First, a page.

The LEPC, consisting of the Town Administrator, Police and Fire Chiefs, DPW head, Carlisle School Superintendent, Carlisle School Business Manager, and representatives of the Board of Health and Council on Aging, has continued to meet quarterly. On most items significant progress has been made. But on the generator, the town is pretty much where it was a year ago — everyone agrees we should have one, but no one wants to pay for it.

School generator needs focus

Selectman Tim Hult admits the generator has been on his board's back burner. "We're talking potentially hundreds of thousands of dollars. We're reviewing it in the context of a million other town needs." He says it was discussed as part of the expansion of the Carlisle School, but the school's designation as a shelter is not part of the charter of the relevant committees.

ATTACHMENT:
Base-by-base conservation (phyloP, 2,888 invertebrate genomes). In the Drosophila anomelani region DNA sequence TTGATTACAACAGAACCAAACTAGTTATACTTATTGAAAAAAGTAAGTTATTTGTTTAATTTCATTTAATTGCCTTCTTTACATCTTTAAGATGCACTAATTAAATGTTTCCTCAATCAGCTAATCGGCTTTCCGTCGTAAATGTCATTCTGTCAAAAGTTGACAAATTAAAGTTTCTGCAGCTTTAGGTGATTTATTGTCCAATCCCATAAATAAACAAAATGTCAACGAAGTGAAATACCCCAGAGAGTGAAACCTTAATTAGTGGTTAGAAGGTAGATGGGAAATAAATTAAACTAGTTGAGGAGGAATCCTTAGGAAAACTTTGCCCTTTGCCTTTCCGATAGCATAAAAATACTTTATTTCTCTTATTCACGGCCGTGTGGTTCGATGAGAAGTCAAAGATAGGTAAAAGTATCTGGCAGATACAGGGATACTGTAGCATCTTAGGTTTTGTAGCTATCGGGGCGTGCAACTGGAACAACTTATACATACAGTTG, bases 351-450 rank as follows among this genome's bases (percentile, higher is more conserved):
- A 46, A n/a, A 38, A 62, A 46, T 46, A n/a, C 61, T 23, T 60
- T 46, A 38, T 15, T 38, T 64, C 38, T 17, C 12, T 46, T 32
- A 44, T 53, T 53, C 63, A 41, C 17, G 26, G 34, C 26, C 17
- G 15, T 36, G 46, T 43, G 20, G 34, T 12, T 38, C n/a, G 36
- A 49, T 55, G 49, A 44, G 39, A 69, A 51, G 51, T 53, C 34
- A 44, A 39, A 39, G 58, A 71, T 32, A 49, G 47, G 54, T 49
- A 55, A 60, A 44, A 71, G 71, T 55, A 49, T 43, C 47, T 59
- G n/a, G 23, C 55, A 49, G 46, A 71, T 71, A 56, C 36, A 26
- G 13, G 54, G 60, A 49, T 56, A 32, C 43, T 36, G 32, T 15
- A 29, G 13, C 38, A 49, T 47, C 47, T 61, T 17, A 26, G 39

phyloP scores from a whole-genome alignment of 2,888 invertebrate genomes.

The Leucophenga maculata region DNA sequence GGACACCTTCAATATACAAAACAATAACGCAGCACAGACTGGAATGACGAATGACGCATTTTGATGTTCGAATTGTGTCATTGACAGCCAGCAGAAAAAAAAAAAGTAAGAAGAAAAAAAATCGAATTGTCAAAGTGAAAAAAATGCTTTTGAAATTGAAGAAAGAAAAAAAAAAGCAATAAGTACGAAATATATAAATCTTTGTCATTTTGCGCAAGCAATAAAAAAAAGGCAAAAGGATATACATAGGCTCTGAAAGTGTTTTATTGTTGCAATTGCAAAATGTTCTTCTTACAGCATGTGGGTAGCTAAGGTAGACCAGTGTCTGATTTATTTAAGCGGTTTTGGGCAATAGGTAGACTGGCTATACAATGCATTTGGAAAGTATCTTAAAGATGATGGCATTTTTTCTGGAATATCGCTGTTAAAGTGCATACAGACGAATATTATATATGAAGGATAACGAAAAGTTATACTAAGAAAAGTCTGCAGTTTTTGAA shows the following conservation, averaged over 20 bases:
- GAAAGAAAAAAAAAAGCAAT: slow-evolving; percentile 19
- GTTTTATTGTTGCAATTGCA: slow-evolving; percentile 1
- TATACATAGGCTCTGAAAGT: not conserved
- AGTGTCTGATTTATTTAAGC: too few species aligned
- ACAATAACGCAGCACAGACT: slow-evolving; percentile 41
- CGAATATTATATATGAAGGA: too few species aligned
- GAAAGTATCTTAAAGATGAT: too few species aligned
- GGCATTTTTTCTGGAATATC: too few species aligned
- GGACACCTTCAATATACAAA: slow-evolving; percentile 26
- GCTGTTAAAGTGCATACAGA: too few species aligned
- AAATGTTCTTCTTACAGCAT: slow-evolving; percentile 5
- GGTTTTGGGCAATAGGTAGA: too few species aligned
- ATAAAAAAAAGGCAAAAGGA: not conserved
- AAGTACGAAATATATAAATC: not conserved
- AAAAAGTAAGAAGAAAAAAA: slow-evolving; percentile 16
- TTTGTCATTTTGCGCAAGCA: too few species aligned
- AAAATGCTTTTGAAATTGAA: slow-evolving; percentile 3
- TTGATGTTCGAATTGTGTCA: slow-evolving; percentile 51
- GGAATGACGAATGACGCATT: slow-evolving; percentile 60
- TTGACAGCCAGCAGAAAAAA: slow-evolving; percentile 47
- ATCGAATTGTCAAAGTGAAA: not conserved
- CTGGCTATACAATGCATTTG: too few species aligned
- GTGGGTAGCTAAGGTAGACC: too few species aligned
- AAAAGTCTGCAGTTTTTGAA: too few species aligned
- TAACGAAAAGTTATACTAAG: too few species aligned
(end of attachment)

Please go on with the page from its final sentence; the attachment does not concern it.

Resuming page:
As for the Board of Selectmen, Hult said,"This doesn't have immediate impact" and affordable housing and school projects are taking all the time. "I think this is an area we need to focus on a little bit more."

Smaller generator may help

Town Administrator Madonna McKenzie is currently pursuing a less expensive plan for a small generator for just the Corey Building that could be moved to Town Hall if the larger generator becomes part of an expanded school. She also notes the town has a contract with Belmont Springs to provide sufficient water to the school in an emergency.

Training, communications improved